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Okra leaves are harvested late summer and through the fall months.
A member of the Malvaceae family, okra leaves grow on the flowering annual plant known as okra, botanical name Abelmoschus esculentus (L.) Moench.
Okra leaves are vibrant green in color with many varieties being covered on both sides with a thin layer of fine bristles. When mature, okra leaves resemble a maple leaf in shape and are made up of 3 to 7 lobes which continue to grow in size as the okra pods mature. Younger leaves are petite and more delicate in texture. When young their taste and texture resembles that of spinach, mature leaves will become tougher and develop a slightly acidic flavor.
Okra leaves contain vitamins A and C as well as calcium, protein and iron.
Okra leaves are most commonly prepared cooked as the heat softens the leaves and helps reduce their spiny texture. They can be used in lieu of spinach in recipes where greens are called for. They can be sautéed, stir-fried or used in soups stews and curries. Both the leaves and the pods can be dried then crushed or ground down into a powder to be used as a seasoning.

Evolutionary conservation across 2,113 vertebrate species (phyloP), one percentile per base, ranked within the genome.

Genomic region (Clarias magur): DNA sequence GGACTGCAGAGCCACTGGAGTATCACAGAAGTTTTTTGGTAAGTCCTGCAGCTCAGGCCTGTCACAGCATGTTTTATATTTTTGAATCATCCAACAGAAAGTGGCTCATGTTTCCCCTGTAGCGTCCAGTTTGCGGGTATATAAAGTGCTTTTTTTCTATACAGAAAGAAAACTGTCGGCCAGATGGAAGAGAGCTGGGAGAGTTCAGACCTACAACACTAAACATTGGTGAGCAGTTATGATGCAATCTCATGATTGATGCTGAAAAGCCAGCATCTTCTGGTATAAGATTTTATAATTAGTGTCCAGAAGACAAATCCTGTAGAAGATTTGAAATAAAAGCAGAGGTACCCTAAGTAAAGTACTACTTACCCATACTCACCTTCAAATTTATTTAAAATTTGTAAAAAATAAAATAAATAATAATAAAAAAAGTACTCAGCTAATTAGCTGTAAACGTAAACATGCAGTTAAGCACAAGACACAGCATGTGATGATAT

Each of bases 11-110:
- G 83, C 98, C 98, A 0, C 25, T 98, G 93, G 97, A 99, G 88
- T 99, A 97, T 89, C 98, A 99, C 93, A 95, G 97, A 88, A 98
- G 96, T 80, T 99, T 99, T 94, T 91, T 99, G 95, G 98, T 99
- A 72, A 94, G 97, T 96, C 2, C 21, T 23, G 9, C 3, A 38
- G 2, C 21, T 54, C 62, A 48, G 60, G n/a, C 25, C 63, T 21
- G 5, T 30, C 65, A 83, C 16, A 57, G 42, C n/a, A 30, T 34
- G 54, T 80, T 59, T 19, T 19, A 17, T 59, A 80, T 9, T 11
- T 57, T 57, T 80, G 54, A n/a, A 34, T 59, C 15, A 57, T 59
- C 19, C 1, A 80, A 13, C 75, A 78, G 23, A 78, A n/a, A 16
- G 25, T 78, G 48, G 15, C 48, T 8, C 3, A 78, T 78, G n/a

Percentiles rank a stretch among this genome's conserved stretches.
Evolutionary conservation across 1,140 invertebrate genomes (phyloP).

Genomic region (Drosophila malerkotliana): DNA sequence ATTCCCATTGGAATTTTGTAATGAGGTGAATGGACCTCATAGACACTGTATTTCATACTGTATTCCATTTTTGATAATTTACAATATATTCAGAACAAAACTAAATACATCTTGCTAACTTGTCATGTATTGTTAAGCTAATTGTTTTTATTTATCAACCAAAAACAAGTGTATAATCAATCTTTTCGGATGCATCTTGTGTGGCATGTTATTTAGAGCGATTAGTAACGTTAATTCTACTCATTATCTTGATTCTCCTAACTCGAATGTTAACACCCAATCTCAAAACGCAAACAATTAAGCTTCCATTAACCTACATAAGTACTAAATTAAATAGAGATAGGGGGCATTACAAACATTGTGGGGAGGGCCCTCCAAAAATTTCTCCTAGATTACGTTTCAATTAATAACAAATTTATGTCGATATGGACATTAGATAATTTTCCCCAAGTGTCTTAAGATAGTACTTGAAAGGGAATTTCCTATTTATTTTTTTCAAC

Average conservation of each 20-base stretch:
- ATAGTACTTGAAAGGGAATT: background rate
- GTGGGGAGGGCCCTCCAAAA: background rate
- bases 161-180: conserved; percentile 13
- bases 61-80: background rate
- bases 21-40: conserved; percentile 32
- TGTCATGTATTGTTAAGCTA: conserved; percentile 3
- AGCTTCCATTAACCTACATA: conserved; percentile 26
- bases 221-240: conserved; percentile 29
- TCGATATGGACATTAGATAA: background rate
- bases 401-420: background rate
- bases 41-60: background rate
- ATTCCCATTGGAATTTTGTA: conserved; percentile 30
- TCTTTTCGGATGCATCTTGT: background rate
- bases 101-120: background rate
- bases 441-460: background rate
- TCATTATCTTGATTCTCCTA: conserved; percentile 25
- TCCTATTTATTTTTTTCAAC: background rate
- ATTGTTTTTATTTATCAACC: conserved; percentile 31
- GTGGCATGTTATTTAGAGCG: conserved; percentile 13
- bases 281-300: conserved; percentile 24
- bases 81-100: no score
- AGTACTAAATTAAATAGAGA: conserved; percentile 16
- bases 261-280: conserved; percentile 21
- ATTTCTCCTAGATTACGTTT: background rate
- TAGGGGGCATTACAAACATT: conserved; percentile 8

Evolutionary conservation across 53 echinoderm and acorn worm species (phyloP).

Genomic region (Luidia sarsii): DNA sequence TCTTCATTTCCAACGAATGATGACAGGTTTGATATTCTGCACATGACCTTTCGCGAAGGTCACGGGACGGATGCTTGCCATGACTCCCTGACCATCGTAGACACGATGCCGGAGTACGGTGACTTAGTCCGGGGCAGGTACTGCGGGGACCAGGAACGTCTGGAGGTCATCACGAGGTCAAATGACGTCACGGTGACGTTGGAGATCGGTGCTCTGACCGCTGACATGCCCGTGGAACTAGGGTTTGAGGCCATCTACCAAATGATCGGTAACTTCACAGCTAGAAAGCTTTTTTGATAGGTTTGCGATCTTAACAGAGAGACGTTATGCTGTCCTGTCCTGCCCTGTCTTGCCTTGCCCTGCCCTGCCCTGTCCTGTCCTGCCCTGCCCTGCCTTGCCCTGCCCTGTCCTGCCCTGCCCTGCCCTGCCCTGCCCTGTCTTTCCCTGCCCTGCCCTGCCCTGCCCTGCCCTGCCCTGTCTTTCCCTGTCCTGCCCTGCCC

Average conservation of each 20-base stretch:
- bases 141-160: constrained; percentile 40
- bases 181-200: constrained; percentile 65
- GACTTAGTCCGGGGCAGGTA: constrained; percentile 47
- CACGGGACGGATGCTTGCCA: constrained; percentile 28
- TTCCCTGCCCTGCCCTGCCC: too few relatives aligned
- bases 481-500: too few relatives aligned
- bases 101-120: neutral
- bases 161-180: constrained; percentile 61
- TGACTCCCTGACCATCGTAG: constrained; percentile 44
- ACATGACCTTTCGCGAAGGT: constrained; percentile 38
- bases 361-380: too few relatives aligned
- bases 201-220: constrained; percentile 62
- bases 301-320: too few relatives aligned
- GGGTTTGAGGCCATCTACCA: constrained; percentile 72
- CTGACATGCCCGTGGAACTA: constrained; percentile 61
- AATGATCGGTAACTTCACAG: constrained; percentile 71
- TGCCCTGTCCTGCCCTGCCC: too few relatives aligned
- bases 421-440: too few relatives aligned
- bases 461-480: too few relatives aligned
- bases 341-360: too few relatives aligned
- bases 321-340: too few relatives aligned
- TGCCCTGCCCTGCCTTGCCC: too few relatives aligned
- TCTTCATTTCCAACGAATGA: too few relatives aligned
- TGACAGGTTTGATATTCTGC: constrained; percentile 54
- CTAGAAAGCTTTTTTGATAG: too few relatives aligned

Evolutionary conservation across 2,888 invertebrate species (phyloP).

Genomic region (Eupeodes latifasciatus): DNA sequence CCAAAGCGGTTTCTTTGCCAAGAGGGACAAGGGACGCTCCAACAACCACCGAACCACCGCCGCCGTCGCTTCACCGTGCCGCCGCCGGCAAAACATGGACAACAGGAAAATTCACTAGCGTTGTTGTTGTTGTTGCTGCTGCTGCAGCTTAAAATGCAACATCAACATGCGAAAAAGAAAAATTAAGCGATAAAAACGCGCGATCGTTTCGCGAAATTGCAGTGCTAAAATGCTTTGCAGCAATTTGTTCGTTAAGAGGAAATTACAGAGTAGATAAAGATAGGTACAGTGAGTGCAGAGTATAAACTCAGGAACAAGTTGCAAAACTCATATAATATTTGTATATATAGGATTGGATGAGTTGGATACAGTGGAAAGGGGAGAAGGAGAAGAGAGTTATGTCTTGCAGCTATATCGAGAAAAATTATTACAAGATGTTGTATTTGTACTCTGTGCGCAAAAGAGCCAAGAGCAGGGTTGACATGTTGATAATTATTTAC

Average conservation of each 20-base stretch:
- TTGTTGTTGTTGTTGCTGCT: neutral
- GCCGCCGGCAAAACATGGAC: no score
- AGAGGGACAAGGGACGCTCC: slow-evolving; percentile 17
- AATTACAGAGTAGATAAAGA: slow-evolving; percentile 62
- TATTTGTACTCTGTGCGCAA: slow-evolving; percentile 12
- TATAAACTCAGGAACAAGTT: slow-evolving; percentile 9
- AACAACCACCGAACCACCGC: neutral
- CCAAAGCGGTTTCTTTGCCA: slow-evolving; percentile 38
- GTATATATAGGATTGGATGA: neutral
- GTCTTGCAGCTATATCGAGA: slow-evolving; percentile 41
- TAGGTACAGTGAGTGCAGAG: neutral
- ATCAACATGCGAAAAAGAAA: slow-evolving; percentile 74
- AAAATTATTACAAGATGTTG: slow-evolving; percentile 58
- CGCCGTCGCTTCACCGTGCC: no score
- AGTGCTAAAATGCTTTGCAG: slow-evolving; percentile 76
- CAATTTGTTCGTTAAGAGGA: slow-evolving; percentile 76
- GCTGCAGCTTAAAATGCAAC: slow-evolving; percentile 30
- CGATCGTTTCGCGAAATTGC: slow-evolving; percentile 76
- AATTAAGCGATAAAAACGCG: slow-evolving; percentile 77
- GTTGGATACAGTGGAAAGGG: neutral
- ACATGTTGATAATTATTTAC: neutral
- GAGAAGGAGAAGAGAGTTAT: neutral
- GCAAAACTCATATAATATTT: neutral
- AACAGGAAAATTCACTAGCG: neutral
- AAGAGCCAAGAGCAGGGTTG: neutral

In Turkey and China okra leaves are used topically to reduce pain and swelling of bodily injuries.
Okra is believed to be native to Ethiopia, the eastern part of the Anglo-Egyptian Sudan and in the mountains of Eritrea; an area referred to by geo-botanists as the Abyssinian center and origin of cultivated plants. The leaves specifically have been noted as being used most frequently as a food source in West Africa and South East Asia. Okra grows around the globe in warm tropical and subtropical regions. Relatively easy to grow, okra is resistant to pests and can thrive in a variety of different growing conditions.